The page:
The government and the law recognize that people can fall upon financial hard times because of illness, job loss or for many other reasons. For this reason, chapter 7 bankruptcy laws were put in place to allow people to get a fresh start. Filing for bankruptcy protection is never anyone’s first choice, but there are circumstances that make chapter 7 bankruptcy the best choice.
Chapter 7 Bankruptcy
Chapter 7 is the most common type of personal bankruptcy. Technically, it is a liquidation bankruptcy, meaning that the debtor’s nonexempt property could be sold and the funds divided among the creditors. A Chapter 7 bankruptcy is usually complete or discharged in three to six months.
The Automatic Stay
The court issues a “stay” order as soon as the bankruptcy has been filed. Creditors are not allowed to contact you – no letters, no phone calls. You can take a deep breath and enjoy the silence.
The Creditor’s Meeting
Approximately one month after the filing of the bankruptcy, a meeting is held with creditors. In reality, creditors rarely attend. The trustee asks a few questions. This meeting is normally very short and is the only time you are required to go to court.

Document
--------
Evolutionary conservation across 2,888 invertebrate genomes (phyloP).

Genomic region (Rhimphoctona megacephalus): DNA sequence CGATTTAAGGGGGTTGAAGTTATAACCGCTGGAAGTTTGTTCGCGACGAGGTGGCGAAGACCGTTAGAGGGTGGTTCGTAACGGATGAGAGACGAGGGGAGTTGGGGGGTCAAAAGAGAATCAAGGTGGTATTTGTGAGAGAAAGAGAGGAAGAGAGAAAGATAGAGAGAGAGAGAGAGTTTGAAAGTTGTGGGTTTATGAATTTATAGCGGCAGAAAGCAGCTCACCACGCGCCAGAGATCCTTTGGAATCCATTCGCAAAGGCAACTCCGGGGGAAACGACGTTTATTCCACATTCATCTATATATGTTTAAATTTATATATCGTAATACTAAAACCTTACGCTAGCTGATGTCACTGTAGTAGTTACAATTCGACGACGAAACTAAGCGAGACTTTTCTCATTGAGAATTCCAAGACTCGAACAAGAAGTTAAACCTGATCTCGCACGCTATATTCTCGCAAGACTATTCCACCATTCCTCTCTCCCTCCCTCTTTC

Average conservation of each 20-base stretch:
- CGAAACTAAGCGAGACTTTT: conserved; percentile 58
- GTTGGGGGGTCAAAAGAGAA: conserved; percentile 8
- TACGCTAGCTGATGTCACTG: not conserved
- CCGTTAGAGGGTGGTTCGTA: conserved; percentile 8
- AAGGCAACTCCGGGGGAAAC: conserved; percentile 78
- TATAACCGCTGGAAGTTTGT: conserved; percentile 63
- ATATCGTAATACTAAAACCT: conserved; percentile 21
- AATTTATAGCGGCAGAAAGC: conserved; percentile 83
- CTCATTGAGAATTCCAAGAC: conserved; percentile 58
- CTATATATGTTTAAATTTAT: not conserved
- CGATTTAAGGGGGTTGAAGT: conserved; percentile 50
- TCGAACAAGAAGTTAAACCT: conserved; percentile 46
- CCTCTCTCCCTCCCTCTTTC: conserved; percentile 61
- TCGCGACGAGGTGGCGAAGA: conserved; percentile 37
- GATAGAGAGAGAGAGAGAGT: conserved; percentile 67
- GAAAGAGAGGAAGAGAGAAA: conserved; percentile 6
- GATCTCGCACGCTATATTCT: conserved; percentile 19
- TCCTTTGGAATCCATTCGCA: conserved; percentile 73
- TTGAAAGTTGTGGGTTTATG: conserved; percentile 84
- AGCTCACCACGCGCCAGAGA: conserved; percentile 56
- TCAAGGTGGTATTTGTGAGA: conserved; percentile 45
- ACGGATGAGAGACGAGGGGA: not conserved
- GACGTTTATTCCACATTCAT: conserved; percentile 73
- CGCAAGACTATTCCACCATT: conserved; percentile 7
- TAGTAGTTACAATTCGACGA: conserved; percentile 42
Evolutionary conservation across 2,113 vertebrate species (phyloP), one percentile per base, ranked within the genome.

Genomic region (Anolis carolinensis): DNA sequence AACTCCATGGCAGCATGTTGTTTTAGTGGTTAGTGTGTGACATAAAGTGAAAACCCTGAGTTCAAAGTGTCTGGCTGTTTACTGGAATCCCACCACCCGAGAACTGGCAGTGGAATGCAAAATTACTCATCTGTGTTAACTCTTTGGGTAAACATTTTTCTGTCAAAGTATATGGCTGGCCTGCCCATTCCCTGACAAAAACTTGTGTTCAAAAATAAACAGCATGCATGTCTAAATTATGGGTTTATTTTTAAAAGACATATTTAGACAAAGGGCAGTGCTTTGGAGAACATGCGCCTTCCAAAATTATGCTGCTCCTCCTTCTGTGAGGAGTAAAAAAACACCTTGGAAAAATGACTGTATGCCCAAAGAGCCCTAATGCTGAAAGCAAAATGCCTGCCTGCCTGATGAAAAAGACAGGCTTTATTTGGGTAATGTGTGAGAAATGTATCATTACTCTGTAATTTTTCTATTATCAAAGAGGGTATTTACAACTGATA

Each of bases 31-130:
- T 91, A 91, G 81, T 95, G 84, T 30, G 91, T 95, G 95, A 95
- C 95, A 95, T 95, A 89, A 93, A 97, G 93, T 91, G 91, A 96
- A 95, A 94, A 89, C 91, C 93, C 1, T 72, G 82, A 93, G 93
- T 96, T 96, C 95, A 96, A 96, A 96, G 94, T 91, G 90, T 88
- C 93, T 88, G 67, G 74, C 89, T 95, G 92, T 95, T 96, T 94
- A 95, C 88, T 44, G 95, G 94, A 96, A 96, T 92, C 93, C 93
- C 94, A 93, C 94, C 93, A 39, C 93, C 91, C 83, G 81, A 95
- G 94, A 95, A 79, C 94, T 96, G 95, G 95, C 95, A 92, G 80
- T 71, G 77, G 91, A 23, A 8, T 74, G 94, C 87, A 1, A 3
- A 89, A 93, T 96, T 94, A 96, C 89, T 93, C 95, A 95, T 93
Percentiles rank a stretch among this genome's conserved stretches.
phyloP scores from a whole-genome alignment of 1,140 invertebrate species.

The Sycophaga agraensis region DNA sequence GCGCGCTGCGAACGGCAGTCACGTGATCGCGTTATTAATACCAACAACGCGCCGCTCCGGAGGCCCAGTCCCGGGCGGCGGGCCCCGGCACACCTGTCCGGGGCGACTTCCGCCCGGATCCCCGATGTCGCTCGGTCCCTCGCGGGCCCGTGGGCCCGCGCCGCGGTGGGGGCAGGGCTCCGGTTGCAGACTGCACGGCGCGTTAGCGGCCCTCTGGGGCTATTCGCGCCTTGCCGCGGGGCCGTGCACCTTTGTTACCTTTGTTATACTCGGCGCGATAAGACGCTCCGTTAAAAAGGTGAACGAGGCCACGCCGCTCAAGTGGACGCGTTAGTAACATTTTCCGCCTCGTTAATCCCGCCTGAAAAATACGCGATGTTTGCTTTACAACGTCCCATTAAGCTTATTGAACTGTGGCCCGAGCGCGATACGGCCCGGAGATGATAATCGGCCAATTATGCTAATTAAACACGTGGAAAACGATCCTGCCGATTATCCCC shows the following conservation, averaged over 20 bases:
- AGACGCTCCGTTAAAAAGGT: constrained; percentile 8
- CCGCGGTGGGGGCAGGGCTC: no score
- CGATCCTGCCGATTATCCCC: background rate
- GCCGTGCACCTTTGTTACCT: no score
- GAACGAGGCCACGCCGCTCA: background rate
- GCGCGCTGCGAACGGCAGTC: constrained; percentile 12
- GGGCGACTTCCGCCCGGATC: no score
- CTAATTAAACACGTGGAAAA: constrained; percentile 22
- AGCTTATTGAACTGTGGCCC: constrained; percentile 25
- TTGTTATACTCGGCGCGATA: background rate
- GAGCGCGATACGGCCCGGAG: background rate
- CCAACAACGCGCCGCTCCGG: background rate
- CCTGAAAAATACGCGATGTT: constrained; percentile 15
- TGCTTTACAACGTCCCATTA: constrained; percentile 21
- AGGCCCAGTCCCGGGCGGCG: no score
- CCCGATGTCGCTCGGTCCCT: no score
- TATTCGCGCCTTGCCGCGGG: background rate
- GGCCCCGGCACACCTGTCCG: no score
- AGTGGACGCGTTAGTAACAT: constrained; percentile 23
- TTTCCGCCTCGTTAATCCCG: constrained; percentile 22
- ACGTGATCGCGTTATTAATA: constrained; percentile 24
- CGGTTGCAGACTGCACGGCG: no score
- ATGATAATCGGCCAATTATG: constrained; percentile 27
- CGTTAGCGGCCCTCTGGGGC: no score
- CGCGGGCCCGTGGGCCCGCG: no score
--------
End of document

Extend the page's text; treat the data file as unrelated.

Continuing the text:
Exempt and Nonexempt Assets
Missouri law allows people to keep exempt assets. Nonexempt assets are sold. Determining which assets are exempt and nonexempt is one of the important ways in which an experienced bankruptcy attorney can really help. Exempt property could include:
Equity in your home up to certain limits
Essential household goods, including furniture, kitchenware, bedding and other items – many people keep all of their household belongings
401(k) and other retirement accounts
Social Security, disability and veteran’s benefits
Workers’ compensation and unemployment benefits
An inexpensive vehicle
Trade and professional tools up to $3,000
A wild card exemption
Most unsecured debt is wiped out with a Series 7 bankruptcy including:
Many judgments from lawsuits
Past due utility bills
Debts That Will Not Be Discharged
Debts that are secured or considered a priority debt will remain after the bankruptcy, but there will be more money available to pay these bills. These debts include:
Most income taxes, penalties and fines
It’s estimated that about 770,000 people will file for bankruptcy in 2017, about the same number as last year. That’s a lot of people by any measurement. There are many signs the economy is improving, but that doesn’t really matter to someone who has been struggling for some time and has finally reached their limit. When the collection letters and phone calls start piling up and there’s no way to pay the bills, it’s time to discuss your options with a bankruptcy attorney.
If you are considering bankruptcy, schedule a free consultation with John Henderson, a bankruptcy attorney with more than 30 years experience. Call John Henderson Law at 855-866-4505 or visit the website to learn more.